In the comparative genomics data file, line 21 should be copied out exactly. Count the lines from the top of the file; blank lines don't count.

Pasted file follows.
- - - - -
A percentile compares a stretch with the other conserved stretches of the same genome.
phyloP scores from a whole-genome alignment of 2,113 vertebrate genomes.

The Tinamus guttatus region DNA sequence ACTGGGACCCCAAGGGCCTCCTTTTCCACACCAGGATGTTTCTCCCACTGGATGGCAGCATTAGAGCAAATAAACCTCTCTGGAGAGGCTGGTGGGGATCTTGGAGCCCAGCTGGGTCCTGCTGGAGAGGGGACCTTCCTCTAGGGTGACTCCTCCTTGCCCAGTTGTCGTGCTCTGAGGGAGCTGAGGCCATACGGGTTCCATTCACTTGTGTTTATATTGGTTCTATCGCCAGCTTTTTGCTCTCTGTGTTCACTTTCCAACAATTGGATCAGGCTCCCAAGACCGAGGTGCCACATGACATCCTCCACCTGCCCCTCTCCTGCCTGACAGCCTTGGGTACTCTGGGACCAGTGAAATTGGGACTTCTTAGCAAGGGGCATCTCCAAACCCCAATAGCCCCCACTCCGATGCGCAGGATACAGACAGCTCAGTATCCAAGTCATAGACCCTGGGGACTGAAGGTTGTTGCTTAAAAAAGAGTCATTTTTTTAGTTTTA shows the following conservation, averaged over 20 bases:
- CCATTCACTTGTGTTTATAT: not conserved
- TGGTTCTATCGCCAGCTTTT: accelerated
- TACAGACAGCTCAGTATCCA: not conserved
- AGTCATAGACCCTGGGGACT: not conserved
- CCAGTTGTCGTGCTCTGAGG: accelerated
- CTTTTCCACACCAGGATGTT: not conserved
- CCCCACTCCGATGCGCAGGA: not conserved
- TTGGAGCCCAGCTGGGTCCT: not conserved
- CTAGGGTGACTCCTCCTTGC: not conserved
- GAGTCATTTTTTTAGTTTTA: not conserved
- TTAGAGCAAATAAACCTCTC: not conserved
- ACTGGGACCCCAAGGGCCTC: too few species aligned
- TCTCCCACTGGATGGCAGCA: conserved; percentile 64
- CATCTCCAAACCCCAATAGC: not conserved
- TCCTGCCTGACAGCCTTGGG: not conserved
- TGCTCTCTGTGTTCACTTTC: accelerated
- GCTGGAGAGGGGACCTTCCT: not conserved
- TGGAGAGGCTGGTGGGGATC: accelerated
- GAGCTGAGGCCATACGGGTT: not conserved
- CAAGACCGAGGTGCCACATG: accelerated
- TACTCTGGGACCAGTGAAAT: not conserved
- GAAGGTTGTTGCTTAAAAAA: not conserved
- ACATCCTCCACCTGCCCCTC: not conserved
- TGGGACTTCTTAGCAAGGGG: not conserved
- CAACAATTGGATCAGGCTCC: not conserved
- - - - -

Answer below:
- TGGAGAGGCTGGTGGGGATC: accelerated